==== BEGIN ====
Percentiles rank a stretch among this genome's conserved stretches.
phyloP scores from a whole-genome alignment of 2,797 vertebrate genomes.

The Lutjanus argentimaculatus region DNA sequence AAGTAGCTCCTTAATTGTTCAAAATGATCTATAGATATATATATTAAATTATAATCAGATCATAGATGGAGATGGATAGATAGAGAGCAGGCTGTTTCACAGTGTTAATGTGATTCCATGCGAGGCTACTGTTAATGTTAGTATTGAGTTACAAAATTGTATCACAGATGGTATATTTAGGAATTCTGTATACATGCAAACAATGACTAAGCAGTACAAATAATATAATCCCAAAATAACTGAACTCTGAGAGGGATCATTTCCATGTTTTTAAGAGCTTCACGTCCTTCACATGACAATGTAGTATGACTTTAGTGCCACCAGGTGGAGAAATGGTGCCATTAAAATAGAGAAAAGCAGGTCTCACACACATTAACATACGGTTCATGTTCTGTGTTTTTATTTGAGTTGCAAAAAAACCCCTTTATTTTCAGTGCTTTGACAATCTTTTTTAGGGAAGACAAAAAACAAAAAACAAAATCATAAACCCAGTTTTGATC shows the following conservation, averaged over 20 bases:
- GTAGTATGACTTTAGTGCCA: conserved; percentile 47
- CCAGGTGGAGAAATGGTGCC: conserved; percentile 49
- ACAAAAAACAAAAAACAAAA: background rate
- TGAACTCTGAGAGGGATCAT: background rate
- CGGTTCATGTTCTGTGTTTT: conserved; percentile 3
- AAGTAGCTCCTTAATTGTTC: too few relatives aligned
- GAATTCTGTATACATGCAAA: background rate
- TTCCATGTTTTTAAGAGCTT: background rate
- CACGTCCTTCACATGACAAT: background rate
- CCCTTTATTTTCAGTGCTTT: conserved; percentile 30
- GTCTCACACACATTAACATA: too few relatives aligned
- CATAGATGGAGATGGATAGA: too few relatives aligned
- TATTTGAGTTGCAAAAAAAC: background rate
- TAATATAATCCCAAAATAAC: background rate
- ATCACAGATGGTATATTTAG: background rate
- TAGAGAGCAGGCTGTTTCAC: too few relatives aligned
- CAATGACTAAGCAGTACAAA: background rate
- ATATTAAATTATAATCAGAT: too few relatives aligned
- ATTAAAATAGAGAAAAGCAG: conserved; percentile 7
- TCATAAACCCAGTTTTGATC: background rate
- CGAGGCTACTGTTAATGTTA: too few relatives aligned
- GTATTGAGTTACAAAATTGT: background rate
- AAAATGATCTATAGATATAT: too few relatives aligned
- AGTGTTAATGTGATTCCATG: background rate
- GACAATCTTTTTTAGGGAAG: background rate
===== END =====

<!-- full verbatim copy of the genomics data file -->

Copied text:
Percentiles rank a stretch among this genome's conserved stretches.
phyloP scores from a whole-genome alignment of 2,797 vertebrate genomes.

The Lutjanus argentimaculatus region DNA sequence AAGTAGCTCCTTAATTGTTCAAAATGATCTATAGATATATATATTAAATTATAATCAGATCATAGATGGAGATGGATAGATAGAGAGCAGGCTGTTTCACAGTGTTAATGTGATTCCATGCGAGGCTACTGTTAATGTTAGTATTGAGTTACAAAATTGTATCACAGATGGTATATTTAGGAATTCTGTATACATGCAAACAATGACTAAGCAGTACAAATAATATAATCCCAAAATAACTGAACTCTGAGAGGGATCATTTCCATGTTTTTAAGAGCTTCACGTCCTTCACATGACAATGTAGTATGACTTTAGTGCCACCAGGTGGAGAAATGGTGCCATTAAAATAGAGAAAAGCAGGTCTCACACACATTAACATACGGTTCATGTTCTGTGTTTTTATTTGAGTTGCAAAAAAACCCCTTTATTTTCAGTGCTTTGACAATCTTTTTTAGGGAAGACAAAAAACAAAAAACAAAATCATAAACCCAGTTTTGATC shows the following conservation, averaged over 20 bases:
- GTAGTATGACTTTAGTGCCA: conserved; percentile 47
- CCAGGTGGAGAAATGGTGCC: conserved; percentile 49
- ACAAAAAACAAAAAACAAAA: background rate
- TGAACTCTGAGAGGGATCAT: background rate
- CGGTTCATGTTCTGTGTTTT: conserved; percentile 3
- AAGTAGCTCCTTAATTGTTC: too few relatives aligned
- GAATTCTGTATACATGCAAA: background rate
- TTCCATGTTTTTAAGAGCTT: background rate
- CACGTCCTTCACATGACAAT: background rate
- CCCTTTATTTTCAGTGCTTT: conserved; percentile 30
- GTCTCACACACATTAACATA: too few relatives aligned
- CATAGATGGAGATGGATAGA: too few relatives aligned
- TATTTGAGTTGCAAAAAAAC: background rate
- TAATATAATCCCAAAATAAC: background rate
- ATCACAGATGGTATATTTAG: background rate
- TAGAGAGCAGGCTGTTTCAC: too few relatives aligned
- CAATGACTAAGCAGTACAAA: background rate
- ATATTAAATTATAATCAGAT: too few relatives aligned
- ATTAAAATAGAGAAAAGCAG: conserved; percentile 7
- TCATAAACCCAGTTTTGATC: background rate
- CGAGGCTACTGTTAATGTTA: too few relatives aligned
- GTATTGAGTTACAAAATTGT: background rate
- AAAATGATCTATAGATATAT: too few relatives aligned
- AGTGTTAATGTGATTCCATG: background rate
- GACAATCTTTTTTAGGGAAG: background rate